WATCH: Historic New England Bridge Catches Fire

By Jason Hall

June 30, 2021

Firetruck
Photo: Getty Images

The Crook Point Bascule Bridge in Providence, Rhode Island caught fire Tuesday (June 29) night, less than a month after the results of a design competition were announced in an effort to liven the historic landmark.

The Boston Globe reports the raised bridge, which spans the Seekonk River between Providence and East Providence, was reported to have been burning at its midsection at around 9:30 p.m.

The bridge features steel framework, as well as old wooden railroad tires, which were burning during the incident.

A Providence Fire Department boat attempted to douse the fire with a hose, but was unable to reach the flames as they were about 100 feet above water at the time.

“I can’t tell you exactly what happened, but it didn’t start on its own,” Providence Fire Deputy Assistant Chief Brian Mahoney told reporters at the scene.

Firefighter crews have responded to several burning incidents at the bridge every couple of years and authorities have also received calls about jumpers, according to Mahoney, who called the bridge, "a hazard."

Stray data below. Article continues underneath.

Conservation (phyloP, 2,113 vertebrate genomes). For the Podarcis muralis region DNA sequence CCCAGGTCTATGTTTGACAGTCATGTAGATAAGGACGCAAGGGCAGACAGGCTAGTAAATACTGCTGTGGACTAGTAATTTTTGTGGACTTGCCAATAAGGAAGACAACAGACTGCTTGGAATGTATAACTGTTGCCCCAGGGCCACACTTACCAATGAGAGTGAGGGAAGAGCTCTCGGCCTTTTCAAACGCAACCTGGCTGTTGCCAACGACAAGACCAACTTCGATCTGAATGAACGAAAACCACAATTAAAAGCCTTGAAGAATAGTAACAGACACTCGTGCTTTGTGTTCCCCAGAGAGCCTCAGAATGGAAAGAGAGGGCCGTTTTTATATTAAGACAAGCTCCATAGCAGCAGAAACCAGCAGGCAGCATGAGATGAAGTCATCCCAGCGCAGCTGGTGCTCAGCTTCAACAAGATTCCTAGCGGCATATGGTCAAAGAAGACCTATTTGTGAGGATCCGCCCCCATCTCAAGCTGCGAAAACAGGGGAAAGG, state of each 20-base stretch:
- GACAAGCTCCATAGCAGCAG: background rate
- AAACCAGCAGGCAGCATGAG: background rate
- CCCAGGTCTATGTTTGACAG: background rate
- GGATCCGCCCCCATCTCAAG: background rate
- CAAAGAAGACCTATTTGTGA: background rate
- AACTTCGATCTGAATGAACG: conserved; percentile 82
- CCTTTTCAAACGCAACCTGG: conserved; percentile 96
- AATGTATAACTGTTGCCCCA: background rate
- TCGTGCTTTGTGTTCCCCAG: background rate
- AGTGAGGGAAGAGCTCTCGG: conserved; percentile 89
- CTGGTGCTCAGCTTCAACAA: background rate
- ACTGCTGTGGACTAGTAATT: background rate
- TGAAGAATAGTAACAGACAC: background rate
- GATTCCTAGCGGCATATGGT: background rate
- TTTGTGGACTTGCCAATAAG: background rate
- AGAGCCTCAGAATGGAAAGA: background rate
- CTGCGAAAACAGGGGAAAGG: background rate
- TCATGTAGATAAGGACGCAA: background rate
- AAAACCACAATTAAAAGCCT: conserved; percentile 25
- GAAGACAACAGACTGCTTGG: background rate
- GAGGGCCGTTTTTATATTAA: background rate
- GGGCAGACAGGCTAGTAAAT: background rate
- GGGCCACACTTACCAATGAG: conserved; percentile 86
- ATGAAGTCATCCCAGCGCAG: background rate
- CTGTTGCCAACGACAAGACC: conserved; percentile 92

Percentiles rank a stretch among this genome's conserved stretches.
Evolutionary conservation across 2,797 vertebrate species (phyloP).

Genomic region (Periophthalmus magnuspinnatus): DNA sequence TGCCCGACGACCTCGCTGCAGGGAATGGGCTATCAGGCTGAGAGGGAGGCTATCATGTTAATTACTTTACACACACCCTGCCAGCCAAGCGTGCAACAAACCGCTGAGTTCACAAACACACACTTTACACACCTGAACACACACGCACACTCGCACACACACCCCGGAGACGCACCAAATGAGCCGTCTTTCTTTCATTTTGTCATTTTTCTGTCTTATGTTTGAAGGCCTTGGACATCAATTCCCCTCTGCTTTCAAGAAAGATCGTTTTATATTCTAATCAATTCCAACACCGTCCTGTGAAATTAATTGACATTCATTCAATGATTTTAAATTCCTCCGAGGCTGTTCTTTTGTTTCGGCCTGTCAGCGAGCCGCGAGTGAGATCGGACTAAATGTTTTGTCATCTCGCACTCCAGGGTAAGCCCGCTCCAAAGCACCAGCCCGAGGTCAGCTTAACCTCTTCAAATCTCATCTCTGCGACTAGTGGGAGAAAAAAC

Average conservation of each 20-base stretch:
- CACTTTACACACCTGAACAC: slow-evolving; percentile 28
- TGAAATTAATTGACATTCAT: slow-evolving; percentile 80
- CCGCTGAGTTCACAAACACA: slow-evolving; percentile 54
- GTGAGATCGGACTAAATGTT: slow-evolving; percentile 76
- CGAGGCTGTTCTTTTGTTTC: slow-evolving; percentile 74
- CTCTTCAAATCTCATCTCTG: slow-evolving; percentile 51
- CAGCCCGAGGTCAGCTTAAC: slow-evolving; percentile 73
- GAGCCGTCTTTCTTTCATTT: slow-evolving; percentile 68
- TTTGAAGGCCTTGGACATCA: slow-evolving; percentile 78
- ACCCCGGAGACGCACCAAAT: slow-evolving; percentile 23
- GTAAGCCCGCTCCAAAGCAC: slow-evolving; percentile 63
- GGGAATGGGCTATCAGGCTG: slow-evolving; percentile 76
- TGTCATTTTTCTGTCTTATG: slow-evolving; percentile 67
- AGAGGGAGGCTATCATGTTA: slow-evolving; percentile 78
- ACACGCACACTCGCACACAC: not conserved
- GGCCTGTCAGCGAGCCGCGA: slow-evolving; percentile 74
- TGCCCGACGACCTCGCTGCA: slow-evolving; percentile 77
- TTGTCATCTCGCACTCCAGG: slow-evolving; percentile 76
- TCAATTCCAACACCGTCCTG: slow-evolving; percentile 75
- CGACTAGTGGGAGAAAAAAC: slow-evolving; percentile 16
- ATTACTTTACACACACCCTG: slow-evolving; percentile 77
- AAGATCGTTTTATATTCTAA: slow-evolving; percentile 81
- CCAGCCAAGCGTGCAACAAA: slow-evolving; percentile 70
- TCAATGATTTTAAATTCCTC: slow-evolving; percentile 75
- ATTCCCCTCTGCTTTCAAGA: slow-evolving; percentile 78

The bridge was used for freight trains from the 1940s to 1970s, but abandoned thereafter and has since remained in the upright position, serving mainly as a backdrop for Little League games and the inspiration for Frog & Toad shop t-shirt designs.

The Rhode Island Department of Transportation included plans for demolition of the bridge scheduled for 2026-27 as part of a long-term list of statewide transportation projects.

However, the threat of the wrecking ball prompted a drive to save the bridge and instead designate it for a new use.

The City of Providence held an open call for design ideas as part of a competition, which was decided on June 2.

The new design would surround the area with parks, trails and a kayak launch, while also include the construction of a new walkable pier leading up to the bridge, retrofitting of shipping containers into pop-up gatherings and adding an interactive LED light display.

The Providence engineering firm Horsley Witten Group and Johnson & Wales University professor of design Johnathan Harris were credited for the winning proposal.

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